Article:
IACH launches multi-crew circumnavigation register

The International Association of Cape Horners (IACH), has published its multi-crew circumnavigation register to compliment a similar register for solo circumnavigations published in 2020.

This latest roll of honour currently lists 1,848 individual circumnavigations during past Whitbread/Volvo Round the World races, the 1975/6 Financial Times Clipper Race, British Steel/BT Global Challenge races, Trophee Jules Verne, The Race, Oryx Quest, Barcelona and Portimão events.

Both circumnavigation registers have multi-search facilities that allow users to interrogate by name, yacht, nationality, event and time.

Britain tops the multi-crew list with 715 circumnavigations followed by France (232), New Zealand (200) Netherlands and USA (75) land-locked Switzerland with 71, Australia and Spain (51), Finland (47), Italy (41) and Sweden (40)

There are 15 yacht crews the compilers have not been able to identify (listed in red within the Register) who have competed in the Trophee Jules Verne, 1997/8 Whitbread, 2000/1 and 2004 BT/Global Challenge events, and 2011/12, 2014/15 and 2017/18 Volvo Ocean Races. We encourage these crews to come forward and register their achievements to make this historic record complete.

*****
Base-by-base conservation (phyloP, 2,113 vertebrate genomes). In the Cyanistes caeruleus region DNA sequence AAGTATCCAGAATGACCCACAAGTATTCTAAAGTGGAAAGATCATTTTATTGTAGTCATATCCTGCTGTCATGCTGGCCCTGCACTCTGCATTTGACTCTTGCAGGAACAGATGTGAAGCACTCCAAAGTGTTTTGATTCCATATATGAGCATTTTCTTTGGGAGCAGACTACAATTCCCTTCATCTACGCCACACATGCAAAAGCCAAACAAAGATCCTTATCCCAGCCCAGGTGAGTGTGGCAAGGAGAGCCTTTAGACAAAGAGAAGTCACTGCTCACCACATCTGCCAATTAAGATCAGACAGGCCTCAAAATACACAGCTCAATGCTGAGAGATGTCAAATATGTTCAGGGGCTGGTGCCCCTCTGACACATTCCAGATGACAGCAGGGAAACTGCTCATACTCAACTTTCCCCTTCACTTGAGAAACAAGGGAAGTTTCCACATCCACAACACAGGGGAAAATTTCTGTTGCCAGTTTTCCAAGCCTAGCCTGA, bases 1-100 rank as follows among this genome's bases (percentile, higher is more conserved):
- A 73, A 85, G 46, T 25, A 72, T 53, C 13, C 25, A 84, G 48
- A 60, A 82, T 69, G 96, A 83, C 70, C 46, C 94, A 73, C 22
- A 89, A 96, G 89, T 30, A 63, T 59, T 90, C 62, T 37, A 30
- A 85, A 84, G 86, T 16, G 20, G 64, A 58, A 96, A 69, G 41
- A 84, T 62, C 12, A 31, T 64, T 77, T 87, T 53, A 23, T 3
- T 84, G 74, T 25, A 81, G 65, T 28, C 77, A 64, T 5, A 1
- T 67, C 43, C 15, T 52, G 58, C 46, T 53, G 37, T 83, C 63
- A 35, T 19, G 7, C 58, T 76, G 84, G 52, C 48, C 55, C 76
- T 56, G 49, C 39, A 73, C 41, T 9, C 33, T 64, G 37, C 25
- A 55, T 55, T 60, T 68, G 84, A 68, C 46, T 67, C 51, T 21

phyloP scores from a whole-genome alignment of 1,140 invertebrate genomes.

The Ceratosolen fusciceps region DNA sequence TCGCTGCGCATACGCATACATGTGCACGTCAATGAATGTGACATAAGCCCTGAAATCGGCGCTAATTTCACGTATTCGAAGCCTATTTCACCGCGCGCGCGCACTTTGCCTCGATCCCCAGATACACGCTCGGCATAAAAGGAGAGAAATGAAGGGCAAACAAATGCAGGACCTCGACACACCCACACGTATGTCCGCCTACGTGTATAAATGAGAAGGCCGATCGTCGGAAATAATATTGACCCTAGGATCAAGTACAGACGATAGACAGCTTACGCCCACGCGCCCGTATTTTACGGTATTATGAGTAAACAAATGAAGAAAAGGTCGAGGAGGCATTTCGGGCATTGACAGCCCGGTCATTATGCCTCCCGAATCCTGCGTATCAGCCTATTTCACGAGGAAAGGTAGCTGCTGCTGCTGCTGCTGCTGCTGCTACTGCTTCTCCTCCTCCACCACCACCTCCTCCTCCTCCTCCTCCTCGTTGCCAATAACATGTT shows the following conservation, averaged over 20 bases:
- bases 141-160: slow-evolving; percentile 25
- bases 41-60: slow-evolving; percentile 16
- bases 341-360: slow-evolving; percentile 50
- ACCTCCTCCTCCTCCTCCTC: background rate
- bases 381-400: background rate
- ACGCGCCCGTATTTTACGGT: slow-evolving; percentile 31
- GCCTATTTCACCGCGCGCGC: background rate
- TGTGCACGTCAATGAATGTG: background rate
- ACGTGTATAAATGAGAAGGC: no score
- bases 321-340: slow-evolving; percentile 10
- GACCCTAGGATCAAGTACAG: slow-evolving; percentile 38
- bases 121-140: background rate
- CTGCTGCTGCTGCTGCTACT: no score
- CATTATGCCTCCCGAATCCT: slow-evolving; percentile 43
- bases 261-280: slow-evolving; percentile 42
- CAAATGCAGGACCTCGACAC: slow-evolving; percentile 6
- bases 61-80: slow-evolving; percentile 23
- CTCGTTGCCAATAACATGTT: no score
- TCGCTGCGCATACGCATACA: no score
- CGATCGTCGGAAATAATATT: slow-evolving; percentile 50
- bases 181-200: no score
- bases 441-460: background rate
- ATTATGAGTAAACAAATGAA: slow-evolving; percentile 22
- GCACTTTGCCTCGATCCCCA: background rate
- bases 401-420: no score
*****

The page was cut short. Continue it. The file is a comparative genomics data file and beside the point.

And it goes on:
Within the Solo lists, 180 have sailed solo non-stop around the globe via the 3 Great Capes and 150 more have done the same with stops. France leads the nationality list with 90 non-stop circumnavigations and 27 with stops. This compares with Britain (28 non-stop and 24 with stops) and USA (6 non-stop and 27 with stops).

Ashley Manton.
Ashley Manton, Chairman of the International Association of Cape Horners.

Ashley Manton, Chairman of the IACH, who competed on Adventure  during the 1977/8 Whitbread race, said: “The International Association of Cape Horners applaud the continuing interest in sailing around the world, particularly among Corinthian sailors excited by the opportunities that now arise from events like the 2022 Golden Globe Race, the Global Solo Challenge and Ocean Globe Race for fully crewed yachts starting in 2023. 

“These competitors and their professional counterparts taking on the challenge of the 2022 Ocean Race and future Jules Verne record attempts, along with those who choose to cruise around the Globe via Cape Horn, have become the life-blood of our Association, so it is only right that we should honour these achievements with solo and multi-crewed registers.”

To view the IACH registers of solo and multi-crew circumnavigators, see: https://www.capehorners.club/main/roundingsregister.php

To be included in the IACH multi-crewed circumnavigation register, crew members must have completed all legs or distance of their race, though for those who sailed only on the leg around Cape Horn, the likelihood is that they are eligible to join the Association as a bonafide Cape Horner.

The current record for the fastest multi-crewed circumnavigation is held by Francis Joyon and his French crew with a time of 40 days 23h 30′ 30″ set in 2017 aboard their 30.5m trimaran IDEC Sport.

The trimaran Ultim MACIF air-born (partly).